Chronicle review

With great power comes great arsing about

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As a high-schooler tests his fresh superpowers on an unfortunate arachnid, is Josh Trank’s $15m feature debut issuing a sly challenge to 2012’s squillion-dollar spandex crew? Spidey and co better look sharp if so, because this found-footage flyweight matches advance heat with the clout to satisfy and subvert genre expectation.

Co-opted from horror for sci-fi usage, the first-person format is energised to max emotion, immersion, invention and action. But a clever shift of genre focus adds what a superhero-stuffed market needs: the element of surprise.

Humour and the human touch of characterisation cut through origin-tale cliché to start, as three dudes at a rave explore a freaky underground hole that grants them telekinetic powers. Steve (Michael B Jordan) is a sporty politico, Matt (Alex Russell) a brainy but emotionally stunted hunk. Matt’s cousin Andrew (Dane DeHaan) is our eyes, an outsider whose grim home set-up – sick mom, dipso dad, no money - has alienated him from life.

Andrew’s disconnection drives his habit of viewing life through a camera, a point fully explored and exploited in Max ‘son of John’ Landis’s script. We understand his voyeurism and why others think it’s “weird”. We’re ecstatic that his prowess transcends shaky-cam cliché.

That attention to persuasive detail continues as the trio test their powers in teen-dork style: heroism’s on hold while they goof about, blowing gusts up girls’ skirts and – hilariously - instilling fear of teddies in one moppet.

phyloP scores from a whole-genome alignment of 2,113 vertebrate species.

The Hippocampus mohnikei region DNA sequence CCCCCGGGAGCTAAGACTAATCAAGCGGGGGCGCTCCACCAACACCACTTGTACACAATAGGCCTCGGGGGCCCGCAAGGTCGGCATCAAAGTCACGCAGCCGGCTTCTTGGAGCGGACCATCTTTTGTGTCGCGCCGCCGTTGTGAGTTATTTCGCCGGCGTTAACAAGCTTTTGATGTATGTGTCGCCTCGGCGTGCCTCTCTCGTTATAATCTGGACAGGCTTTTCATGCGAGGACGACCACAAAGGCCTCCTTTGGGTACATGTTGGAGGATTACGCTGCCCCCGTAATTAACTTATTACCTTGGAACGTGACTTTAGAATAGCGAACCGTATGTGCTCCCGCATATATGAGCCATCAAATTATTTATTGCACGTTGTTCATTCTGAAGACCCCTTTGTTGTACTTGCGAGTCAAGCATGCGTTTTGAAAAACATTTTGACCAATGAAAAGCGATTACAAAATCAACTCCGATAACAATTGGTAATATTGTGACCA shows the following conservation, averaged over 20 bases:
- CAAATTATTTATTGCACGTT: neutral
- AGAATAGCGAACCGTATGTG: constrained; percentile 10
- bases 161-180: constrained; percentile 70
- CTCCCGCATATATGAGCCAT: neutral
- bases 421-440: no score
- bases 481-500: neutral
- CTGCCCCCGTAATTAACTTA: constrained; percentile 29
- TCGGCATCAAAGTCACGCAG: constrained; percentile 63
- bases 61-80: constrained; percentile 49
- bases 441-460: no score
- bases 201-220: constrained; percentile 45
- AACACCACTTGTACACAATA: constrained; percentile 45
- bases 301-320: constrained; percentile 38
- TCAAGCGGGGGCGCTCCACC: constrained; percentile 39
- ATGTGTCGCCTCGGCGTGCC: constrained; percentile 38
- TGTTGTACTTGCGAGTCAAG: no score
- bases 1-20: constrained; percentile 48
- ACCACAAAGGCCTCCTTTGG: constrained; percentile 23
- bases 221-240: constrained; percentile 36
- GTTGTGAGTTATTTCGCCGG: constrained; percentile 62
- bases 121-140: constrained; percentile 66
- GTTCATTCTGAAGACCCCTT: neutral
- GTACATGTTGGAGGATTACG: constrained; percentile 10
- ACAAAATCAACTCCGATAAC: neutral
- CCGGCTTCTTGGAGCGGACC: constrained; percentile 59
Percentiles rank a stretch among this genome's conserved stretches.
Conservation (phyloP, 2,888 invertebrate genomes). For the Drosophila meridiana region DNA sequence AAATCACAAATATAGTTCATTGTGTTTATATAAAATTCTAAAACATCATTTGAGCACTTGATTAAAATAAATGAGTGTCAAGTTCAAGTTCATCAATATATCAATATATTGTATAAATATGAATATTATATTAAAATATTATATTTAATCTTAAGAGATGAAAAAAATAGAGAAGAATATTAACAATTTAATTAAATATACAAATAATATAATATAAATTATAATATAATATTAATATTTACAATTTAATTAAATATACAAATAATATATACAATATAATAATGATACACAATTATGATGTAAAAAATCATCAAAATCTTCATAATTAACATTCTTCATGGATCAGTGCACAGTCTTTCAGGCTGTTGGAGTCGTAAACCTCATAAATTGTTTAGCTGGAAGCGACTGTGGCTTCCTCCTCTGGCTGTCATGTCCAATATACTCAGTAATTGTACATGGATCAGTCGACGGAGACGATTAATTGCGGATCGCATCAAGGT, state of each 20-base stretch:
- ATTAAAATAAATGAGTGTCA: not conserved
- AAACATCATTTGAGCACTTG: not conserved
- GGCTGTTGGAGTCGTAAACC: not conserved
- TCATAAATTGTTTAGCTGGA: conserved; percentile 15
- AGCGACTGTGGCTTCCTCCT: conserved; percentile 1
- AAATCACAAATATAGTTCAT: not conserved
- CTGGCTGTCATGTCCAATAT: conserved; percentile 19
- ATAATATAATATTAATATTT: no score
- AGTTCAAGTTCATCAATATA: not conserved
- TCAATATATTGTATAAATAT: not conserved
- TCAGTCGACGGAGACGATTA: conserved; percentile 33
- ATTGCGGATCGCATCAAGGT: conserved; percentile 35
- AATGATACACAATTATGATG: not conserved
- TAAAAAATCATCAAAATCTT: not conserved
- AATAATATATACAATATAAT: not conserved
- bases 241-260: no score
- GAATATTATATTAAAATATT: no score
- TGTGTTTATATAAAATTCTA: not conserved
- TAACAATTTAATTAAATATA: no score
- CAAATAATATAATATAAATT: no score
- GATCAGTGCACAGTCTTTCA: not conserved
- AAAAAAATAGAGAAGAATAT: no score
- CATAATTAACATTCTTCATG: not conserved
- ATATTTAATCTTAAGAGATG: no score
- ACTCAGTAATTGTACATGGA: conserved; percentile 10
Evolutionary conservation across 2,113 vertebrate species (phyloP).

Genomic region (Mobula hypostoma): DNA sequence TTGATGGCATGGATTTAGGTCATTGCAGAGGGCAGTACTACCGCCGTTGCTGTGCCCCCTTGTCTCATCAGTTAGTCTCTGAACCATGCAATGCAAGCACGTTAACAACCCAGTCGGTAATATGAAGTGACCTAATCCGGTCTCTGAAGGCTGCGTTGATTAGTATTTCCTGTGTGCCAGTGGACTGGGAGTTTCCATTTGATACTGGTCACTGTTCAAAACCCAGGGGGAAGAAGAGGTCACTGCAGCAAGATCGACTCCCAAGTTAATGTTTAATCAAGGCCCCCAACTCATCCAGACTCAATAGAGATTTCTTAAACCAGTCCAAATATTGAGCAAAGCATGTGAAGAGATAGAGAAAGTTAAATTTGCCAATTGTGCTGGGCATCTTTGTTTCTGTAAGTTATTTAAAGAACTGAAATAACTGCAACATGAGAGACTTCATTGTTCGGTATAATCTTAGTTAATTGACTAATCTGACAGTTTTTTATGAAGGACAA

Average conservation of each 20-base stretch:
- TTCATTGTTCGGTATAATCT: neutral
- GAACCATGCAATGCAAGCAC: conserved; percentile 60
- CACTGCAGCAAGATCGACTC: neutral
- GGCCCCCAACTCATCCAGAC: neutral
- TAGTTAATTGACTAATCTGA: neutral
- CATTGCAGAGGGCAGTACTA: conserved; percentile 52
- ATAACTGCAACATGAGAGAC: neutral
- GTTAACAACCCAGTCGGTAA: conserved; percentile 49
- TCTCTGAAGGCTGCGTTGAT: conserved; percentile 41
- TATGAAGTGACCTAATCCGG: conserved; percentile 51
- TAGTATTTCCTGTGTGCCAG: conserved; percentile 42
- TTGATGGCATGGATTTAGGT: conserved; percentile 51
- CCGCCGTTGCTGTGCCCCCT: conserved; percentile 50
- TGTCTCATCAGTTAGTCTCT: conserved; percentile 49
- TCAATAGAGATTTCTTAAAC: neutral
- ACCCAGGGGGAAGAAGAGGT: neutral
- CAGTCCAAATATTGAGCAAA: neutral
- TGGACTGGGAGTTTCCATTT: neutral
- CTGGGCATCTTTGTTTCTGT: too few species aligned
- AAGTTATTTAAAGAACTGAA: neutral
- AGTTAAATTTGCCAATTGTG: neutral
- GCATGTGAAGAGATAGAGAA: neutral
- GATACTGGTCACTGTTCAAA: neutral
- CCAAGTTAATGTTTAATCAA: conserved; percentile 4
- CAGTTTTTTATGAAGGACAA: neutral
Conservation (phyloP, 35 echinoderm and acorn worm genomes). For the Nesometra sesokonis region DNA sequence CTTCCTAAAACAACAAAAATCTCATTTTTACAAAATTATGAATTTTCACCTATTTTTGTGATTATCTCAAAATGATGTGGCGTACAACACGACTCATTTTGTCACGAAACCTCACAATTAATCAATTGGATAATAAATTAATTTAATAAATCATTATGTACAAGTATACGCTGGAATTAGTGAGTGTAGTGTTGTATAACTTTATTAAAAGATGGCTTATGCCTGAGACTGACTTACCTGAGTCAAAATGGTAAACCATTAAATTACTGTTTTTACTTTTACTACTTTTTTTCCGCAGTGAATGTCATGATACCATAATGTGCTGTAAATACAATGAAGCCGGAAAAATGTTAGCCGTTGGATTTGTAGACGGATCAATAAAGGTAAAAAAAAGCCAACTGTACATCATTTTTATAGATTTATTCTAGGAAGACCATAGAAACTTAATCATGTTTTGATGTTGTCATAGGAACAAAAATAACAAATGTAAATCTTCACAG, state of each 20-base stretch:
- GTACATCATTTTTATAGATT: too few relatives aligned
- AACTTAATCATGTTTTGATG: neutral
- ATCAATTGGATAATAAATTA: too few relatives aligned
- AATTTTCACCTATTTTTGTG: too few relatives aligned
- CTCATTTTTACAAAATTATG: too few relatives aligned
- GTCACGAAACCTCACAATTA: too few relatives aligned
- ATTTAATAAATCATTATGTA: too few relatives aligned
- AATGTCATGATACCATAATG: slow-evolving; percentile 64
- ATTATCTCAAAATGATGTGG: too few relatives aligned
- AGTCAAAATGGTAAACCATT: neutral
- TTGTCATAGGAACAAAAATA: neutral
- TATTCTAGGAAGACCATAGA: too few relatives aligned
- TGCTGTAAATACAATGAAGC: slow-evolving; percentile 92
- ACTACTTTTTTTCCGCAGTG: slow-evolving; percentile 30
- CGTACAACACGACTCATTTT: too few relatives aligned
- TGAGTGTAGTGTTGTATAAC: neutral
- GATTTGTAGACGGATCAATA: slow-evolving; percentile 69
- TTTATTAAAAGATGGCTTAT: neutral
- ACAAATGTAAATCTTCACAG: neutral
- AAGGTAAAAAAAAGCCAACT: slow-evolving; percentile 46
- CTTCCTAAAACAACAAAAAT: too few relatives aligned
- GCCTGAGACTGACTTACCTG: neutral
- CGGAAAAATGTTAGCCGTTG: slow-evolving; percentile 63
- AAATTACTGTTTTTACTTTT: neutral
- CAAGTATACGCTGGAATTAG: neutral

But Chronicle is no Superman -meets- Jackass spoof: it honours comic-book conventions by proving their adaptability to new contexts. Natural but vivid performances (from True Blood ’s DiCaprio-ish DeHaan, notably), class rage and darkening philosophical notions plumb depths and reel us in.

Neither is it too lofty to excite. Some cheats with the first-person format occur: why Matt’s ex-girlfriend films her doorway is anyone’s guess. Yet they’re forgiven for the immediacy of the first flight scene and the thrillingly realised climax, a Carrie White-meets-Clark Kent cataclysm of money shots quick-cut from various recording devices (CCTV, iPhones) with no dilution of emotional focus.

The crux of that focus is Andrew, around whom the origin-tale plot parts coalesce. Yet this “nerd with a camera” is a more complex, contemporary cove than Peter Parker. Stewed in a very now fixation on self-documentation, his great power comes with great concern for him and his mates.

The summer’s incoming super-dudes should be feeling equally anxious: this bolt from the low-budget blue is going to take some beating.

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Freelance writer

Kevin Harley is a freelance journalist with bylines at Total Film, Radio Times, The List, and others, specializing in film and music coverage. He can most commonly be found writing movie reviews and previews at GamesRadar+.